Thursday, 9 April 2009

The Internet Revolution

Don't get me wrong. I am not a technophobe. Never have been. In fact, I love computers. I use them daily in my job. I'm always on the internet. I use it to check train times, book flights and buy odds and ends, even car insurance! It's a useful tool, make no mistake, but, being a magazine journalist, I have to admit that I'm, well, a little scared – okay, not scared, but concerned – about the general vibe that 'journalism as we know it' is all but over. It is a view put across by those who, like born again Christians, suddenly decide that the internet is the big cure-all for everything and they feel they have to then 'spread the word' to the uninitiated.

The trouble is, while there is more than just an element of truth about what they are saying, I cannot believe that writers like myself who, over the years, have penned various articles on different subjects are, for want of a better expression, ready for the scrapheap and a job, perhaps, as a driving instructor or minicab driver. The worst thing is, I can hear myself talking to a bored passenger, "Yeah, mate, I used to be a journalist, innit, but the world wide web put paid to that," I might say as I drive an affluent baker-turned-webmaster to Gatwick Airport.

The sad irony there, of course, is that it is best, these days, to look for a profession that cannot be harmed by the internet. Sadder still is that the professions in question are, among others, minicab driver and driving instructor as you cannot learn to drive 'virtually' – yet. Who knows, the future might involve doing most of the test virtually using on-line simulators and then hopping in to a real car for 10 minutes to prove you have the hang of it in the real world – which means less in the way of driving lessons and yet another profession going to the wall. With minicab drivers it all rests on whether the technology behind the phrase 'beam me up, Scotty' will ever become reality. Either way, I am amazed at how many times I hear the phrase 'but sadly the industry is in long-term decline'. What, I wonder, will everybody be doing in this brave new world? Don't tell me, blogging for a tiny bit of on-line fame or wasting their time telling those on Twitter that they are eating a Twix for breakfast before doing the evening shift for a local minicab firm.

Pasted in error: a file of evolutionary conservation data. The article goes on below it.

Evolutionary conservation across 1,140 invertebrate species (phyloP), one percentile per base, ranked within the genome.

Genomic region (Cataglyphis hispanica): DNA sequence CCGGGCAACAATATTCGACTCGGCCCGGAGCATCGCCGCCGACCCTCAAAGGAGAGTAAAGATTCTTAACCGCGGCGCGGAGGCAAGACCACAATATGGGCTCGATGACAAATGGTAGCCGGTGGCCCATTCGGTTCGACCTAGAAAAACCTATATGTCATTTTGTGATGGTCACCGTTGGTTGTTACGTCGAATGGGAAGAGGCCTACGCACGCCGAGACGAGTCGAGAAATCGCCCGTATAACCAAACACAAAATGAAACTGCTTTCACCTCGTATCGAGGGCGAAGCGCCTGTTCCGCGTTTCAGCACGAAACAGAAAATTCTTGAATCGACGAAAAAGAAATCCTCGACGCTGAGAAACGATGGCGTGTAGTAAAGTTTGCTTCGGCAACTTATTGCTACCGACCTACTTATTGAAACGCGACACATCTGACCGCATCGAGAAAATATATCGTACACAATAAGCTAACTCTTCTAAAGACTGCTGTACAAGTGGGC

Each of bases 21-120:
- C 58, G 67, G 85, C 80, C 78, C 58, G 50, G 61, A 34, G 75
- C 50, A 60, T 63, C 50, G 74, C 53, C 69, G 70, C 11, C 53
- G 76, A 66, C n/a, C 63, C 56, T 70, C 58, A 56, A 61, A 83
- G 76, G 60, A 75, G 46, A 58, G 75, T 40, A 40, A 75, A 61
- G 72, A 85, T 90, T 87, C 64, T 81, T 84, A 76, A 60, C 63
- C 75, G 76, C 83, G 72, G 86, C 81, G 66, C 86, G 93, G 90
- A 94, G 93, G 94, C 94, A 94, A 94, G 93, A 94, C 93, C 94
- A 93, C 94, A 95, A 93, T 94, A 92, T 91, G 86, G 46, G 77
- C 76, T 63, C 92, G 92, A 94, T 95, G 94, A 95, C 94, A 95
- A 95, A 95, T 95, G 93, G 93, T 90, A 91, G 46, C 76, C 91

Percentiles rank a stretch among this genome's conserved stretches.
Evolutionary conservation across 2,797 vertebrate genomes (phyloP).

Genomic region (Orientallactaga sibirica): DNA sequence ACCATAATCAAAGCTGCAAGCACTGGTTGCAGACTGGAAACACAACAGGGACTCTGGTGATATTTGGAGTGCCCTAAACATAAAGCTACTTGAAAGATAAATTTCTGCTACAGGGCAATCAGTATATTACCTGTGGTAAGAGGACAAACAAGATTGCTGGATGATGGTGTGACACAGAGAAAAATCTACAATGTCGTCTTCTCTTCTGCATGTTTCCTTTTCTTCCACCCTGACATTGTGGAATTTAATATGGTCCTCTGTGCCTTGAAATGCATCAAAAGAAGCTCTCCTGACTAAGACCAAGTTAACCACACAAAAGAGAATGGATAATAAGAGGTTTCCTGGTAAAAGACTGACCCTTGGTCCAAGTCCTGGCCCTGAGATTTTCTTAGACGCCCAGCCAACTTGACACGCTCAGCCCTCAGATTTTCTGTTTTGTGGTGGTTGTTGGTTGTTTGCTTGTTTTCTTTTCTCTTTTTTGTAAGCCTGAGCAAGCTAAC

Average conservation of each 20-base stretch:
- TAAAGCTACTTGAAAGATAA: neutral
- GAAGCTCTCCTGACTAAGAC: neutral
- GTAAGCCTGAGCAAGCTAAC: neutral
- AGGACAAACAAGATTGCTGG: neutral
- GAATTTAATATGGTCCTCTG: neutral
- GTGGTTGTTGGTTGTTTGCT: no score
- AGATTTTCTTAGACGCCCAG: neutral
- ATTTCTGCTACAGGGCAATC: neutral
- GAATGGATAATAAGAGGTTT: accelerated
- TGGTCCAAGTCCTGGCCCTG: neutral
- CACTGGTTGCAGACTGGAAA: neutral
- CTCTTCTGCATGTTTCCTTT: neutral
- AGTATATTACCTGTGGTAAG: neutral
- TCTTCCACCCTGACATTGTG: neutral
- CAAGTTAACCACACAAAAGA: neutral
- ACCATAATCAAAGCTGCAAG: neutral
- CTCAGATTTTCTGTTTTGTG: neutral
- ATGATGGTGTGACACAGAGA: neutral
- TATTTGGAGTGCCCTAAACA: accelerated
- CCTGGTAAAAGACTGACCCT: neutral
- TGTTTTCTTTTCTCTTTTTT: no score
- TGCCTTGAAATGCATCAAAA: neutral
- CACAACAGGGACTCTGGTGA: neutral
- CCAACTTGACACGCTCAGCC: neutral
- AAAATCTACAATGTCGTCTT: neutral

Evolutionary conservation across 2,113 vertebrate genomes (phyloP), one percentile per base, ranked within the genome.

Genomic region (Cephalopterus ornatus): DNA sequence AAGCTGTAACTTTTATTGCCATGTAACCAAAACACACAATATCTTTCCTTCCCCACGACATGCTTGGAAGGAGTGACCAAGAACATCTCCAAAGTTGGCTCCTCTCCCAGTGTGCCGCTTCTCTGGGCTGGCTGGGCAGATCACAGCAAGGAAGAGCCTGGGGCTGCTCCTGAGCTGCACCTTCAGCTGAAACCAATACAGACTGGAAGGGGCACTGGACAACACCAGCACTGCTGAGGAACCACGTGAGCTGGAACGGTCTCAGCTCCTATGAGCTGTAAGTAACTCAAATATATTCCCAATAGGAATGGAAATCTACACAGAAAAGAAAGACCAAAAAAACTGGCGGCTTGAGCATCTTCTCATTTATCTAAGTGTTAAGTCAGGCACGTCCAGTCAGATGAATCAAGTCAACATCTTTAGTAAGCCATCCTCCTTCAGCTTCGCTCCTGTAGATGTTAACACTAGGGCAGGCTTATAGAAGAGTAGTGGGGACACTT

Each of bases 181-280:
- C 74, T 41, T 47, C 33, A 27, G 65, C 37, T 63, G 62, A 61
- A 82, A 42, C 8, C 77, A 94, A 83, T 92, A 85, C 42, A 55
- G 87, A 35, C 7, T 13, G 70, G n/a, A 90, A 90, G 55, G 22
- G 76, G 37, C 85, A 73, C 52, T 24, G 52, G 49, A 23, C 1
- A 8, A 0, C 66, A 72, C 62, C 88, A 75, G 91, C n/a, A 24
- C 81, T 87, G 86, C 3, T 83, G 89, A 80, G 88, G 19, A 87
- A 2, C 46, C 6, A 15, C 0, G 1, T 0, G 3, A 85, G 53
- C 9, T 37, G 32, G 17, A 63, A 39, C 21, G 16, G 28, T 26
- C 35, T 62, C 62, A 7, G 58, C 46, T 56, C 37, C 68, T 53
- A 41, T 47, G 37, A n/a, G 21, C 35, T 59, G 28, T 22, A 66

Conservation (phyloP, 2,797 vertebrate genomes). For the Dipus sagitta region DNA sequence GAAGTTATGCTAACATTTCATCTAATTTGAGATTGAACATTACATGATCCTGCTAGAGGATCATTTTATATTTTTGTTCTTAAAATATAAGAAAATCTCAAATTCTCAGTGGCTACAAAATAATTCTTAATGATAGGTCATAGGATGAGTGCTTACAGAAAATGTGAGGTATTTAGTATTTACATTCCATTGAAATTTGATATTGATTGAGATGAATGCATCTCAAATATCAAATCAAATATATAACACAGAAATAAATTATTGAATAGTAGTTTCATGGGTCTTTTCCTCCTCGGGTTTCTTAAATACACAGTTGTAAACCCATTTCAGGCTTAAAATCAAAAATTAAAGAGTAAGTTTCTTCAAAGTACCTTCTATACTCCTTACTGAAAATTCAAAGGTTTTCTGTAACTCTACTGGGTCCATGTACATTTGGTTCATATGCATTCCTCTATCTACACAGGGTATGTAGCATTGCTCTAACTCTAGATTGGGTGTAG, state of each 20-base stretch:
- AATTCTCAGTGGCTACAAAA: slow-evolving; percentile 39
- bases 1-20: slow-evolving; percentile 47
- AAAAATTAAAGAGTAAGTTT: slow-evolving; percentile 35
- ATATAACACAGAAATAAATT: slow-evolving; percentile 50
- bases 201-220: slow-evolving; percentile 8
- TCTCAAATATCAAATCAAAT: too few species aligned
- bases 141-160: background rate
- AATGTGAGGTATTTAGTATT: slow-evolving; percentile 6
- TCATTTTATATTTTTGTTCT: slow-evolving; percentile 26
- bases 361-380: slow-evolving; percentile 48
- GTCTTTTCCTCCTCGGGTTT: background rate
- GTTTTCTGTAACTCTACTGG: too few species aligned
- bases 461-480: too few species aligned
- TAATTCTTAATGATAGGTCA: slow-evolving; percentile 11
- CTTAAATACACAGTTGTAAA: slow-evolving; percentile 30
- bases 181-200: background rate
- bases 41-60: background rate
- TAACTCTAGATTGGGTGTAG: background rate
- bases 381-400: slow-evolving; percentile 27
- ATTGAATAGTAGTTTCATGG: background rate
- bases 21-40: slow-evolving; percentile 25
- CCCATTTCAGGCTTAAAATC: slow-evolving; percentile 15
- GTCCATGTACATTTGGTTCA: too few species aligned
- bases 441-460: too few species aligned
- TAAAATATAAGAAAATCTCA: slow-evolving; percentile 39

The web is a new force to be reckoned with and it might do for traditional journalism what Quark Express did for typesetters. Some magazines are folding but retaining 'an online presence' and now it is being suggested that journalists themselves are no longer what matters and how the general public have, so to speak, taken over the asylum. By general public I mean the 'readers' and they could be farmers or doctors, publicans or hoteliers, people who traditionally make up the circulation lists for many a 'business-to-business' publication.

This has always been the great paradox of trade publishing: that the readers of the magazines know more about the subject than the journalists – the difference being that the journalists can write. It is true, of course, in all aspects of journalism. Political correspondents on national newspapers are undoubtedly not as clued up as the politicians themselves, they don't have all the answers, nobody does. However, it is argued that the days when journalists simply applied 'their craft' to a subject are gone. Nowadays, it is all about information in its purest form: a comment on a blog, a thread on a forum site, a throwaway sentence on Twitter. Journalists are becoming facilitators overseeing, perhaps, a forum site or they might resort to 'blogging', which is basically writing their own thoughts and comments on their own or somebody else's weblog. Somebody once told me that blogging was an electronic form of vanity publishing. Maybe, but I think it has a lot more to offer.